Cartoon representing gender inequality and a man running on a track with a woman running behind and facing hurdles.
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Women in tech sector are the ‘most empowered’ globally but Ireland lags behind

8 Mar 2023

In terms of women’s representation in the workplace, Irish women are not doing as well as some of their international counterparts, recent research shows.

PwC is one of the many, many organisations that have released data on women in the workplace for International Women’s Day today (8 March).

The firm found that Ireland lags behind other member countries of OECD (The Organisation for Economic Co-operation and Development) when it comes to how empowered women feel at work.

While an analysis of 22,000 women around the world by PwC found that women in technology were the most empowered workers overall, this is not the case for Irish women.

In Ireland, there was a gap of of 46pc between the proportion of women respondents who said that being fairly rewarded financially for their work was important to them and the proportion who actually experience it.

The global average was 34pc to put this in perspective. And that was the biggest gap between the genders in the overall global survey.

Pay gap problems

It’s not just PwC that has highlighted the gender pay gap in Ireland.

Data released last year by employer brand company Universum found that the gender pay gap in Ireland was highest among IT professionals.

Universum also reported that the gender pay gap in Ireland was 16pc. Ireland’s gender pay gap stands at 12.6pc according to other, separate PwC research which looked at companies based in Ireland that published their gender pay gap reports in December 2022.

It’s hard to pin down an exact figure on what the gender pay gap is in Ireland, but one thing is certain: there is progress to be made in terms of how satisfied women are with their working lives.

Ireland ranks 12th out of 33 OECD countries when it comes to conditions for women in the workplace, according to PwC.

The firm looked at how women are faring in workplaces across the OECD, using OECD data from 2021 – the most recent data available.

Small improvements, but no great leaps

Ireland has managed to improve its ranking by three places from 15th to 12th in the year since PwC last released any research on the matter.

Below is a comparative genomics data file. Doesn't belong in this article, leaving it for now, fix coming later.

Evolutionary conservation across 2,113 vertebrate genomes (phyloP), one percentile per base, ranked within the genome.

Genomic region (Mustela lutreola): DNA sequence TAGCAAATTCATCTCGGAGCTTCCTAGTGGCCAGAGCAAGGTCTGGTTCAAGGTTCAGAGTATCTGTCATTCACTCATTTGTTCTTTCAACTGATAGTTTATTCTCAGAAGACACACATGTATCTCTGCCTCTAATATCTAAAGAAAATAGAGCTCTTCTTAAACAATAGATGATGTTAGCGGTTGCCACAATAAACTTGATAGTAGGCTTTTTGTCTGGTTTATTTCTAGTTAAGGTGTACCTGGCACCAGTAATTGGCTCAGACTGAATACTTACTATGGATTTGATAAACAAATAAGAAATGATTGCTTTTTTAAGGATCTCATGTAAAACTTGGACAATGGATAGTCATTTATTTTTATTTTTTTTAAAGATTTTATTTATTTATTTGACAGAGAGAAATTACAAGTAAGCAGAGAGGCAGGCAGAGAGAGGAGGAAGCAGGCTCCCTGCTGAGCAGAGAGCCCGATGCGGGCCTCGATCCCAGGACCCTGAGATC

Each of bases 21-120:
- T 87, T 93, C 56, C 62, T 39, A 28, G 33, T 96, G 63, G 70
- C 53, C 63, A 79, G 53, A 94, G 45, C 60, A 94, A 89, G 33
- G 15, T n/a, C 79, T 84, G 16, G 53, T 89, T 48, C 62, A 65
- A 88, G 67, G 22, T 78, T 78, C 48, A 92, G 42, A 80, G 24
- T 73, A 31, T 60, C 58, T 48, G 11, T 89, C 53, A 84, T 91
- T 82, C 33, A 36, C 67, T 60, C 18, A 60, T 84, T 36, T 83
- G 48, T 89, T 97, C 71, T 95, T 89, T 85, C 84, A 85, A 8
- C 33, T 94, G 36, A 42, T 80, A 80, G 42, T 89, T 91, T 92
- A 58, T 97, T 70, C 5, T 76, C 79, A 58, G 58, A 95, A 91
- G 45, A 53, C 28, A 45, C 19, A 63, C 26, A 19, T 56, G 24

The slight advancement in Ireland was mainly due to a rise in women’s labour participation rate to 69.6pc in 2021, up from 65.6pc in 2020. Boardroom representation for women in Ireland also increased to 31pc from 26.8pc last year.

At current rates it will take more than half-a-century to close the gender pay gap across the OECD, the PwC research found.

Luxembourg, New Zealand, Slovenia and Sweden are considered the countries to aspire to when it comes to women’s working conditions. They ranked highly on the OECD index.

Commenting on the findings, Ger McDonough, partner, PwC Ireland People & Organisation, said: “According to the survey, a 20-year-old woman entering the workforce today will not see pay equality in her working lifetime.”

“At the rate the gender pay gap is closing, it will take more than half a century to reach gender pay parity. If the rebound from the Covid-19 pandemic has taught us anything, it is that we can’t rely on economic growth alone to produce gender equality – unless we want to wait another 50 years or more.”

Flexibility and autonomy

McDonagh also commented on the findings about empowerment of women in the workplace.

“Autonomy fuels empowerment for both women and men, but women currently have less autonomy over how, when and where they work. Demand for flexibility is a talent-wide proposition, and one that can’t be ignored by employers as they seek to enhance diversity, fuel engagement and innovation, and position themselves as an employer of choice.”

In terms of flexible work, research from Grant Thornton, also released today, found that flexible work models have had a positive impact on women in the workforce globally. Ireland also benefitted from this.

According to Grant Thornton’s international business report, 40pc of women in Ireland now hold senior management positions, which is up from 30pc in 2022.

But by any stretch of the imagination there is a lot more employers can do to make women feel valued at work. The gender pay gap and the lack of women in senior leadership positions is a good place to start.

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Blathnaid O’Dea
By Blathnaid O’Dea

Blathnaid O’Dea worked as a Careers reporter until 2024, coming from a background in the Humanities. She likes people, pranking, pictures of puffins – and apparently alliteration.

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